Origins of the Ranch, Part XXIX - Rancho La Puerta
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Origins of the Ranch, Part XXIX

Brave New Ranch: More About The Huxley Connection

Many of you who follow our history blog are aware that author Aldous Huxley was a frequent guest at The Ranch in the early 1960s Because of his fame as the author of the dystopian novel “Brave New World,” as well as his fascination with the “human potential” movement, we have often dwelled on Mr. Huxley alone.

What about his wife Laura?


Laura Huxley  (1911-2007) was a famous author as well, and was certainly well-known and loved at Rancho La Puerta in the early ‘60s, where she did some writing for her book, “You Are Not the Target: A Practical Manual of How to Cope With a World of Bewildering Change.”

“Aldous and Laura were at Rancho La Puerta off and on during the entire year of 1962 while Laura was working on her book,” recalls Deborah Szekely.

“It was published in 1963. While writing it, she worked with the guests as a therapist and perfected some of her anger- and conflict-resolution techniques.

“Laura knew about us, so she was really the decision maker about coming to The Ranch. She wanted to be at something like a retreat center while working on her book. Aldous’s first wife had passed away, and she had told him, while ill, that he should consider marrying Laura Archera, who had been helpful to them both. Laura had recently arrived from Italy and was working in the film industry—which had also brought Aldous to Hollywood. Laura had, shall I say, an esoteric approach to life. Theirs was a good marriage.”

Where did they stay at The Ranch?

“In those days we gave him the best of the best,” says Deborah, “but our simplest casita today is far better than the best in those days. There’s no comparison: it was 1962! Aldous was not fussy; not at all. They stayed in a casita on the edge of all guest housing, and it had lots of privacy and quiet. He didn’t care about his surroundings, in part because he was almost blind. He was easy to work with—what I would call a real ‘sweetie pie.’ His casita is no longer a guest accommodation; like many buildings at the Ranch from the early days it was remodeled many times and is now a part of a staff dining room well away from today’s guest areas.”

Deborah says that Professor Edmond Szekely and Aldous Huxley had a strong connection. “Aldous and Edmond respected each other’s writings…they had much in common and had great conversations. Both were philosophers who looked at the big picture and the future of mankind—and that future concerned them both, greatly.”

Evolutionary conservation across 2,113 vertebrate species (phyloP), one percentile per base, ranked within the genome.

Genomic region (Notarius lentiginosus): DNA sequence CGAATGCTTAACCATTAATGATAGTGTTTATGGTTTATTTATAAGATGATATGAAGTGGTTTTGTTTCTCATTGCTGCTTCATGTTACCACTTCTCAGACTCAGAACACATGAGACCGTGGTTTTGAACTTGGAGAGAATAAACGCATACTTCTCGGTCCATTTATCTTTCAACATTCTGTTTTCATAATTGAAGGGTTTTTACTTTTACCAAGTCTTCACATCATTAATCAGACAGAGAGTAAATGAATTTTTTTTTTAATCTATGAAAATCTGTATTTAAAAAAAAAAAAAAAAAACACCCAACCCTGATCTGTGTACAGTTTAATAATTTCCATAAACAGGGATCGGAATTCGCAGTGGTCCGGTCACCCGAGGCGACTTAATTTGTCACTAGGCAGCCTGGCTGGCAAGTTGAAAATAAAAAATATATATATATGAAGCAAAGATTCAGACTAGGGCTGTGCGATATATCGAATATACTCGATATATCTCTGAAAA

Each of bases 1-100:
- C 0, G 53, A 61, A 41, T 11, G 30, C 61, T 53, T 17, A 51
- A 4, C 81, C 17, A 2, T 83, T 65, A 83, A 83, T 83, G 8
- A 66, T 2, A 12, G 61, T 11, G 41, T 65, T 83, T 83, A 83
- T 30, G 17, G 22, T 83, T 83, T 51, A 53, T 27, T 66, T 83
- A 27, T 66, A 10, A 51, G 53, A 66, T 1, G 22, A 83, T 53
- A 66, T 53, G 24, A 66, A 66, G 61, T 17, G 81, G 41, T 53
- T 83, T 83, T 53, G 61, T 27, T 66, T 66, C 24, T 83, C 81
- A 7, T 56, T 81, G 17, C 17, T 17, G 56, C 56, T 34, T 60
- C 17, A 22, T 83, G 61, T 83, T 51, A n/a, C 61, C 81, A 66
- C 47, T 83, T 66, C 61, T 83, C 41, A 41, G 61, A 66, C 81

Deborah remained Mrs. Huxley’s friend for many years after the death of Aldous Huxley, and still has an unpublished manuscript Mrs. Huxley gave her, in which she exhorts readers to “Die Healthy.” In it Mrs. Huxley exhibits a keen interest in every individual’s “human potential” as well as a wry and challenging sense of humor.

Recently, while thumbing through the manuscript, we came across this story that exemplifies Laura Huxley’s amazing and magnetic personality as well as her spirited approach to life. Here she is exhorting people to exercise:

“…the moment we move, everything changes. I have known this since, a long time ago, as a violinist, I would pace up and down the room while practicing. I wouldn’t keep still. Later, when I wrote ‘You Are Not The Target,’ the one recipe out of 33 that got the most responses was ‘Dance Naked With Music.’ I received a great number of letters from people telling me how movement helped them get out of their mental and emotional straightjackets, and feel better. Sometimes a little movement goes a long way, I realized, and may be more effective than hours and hours of psychotherapy lying on a couch.”

To learn more about Laura Huxley, visit The site also supports Mrs. Huxley’s legacy, COUI (Children: Our Ultimate Investment); a non-profit “committed to helping at-risk teens become productive citizens of society.” To purchase Laura Huxley’s books, we suggest you go to Amazon via the Laura Huxley website—if you do so, a percentage of each book’s sale goes to COUI. All of the proceeds from “Let’s Die Healthy,” which is only on sale at the Huxley site, go to COUI.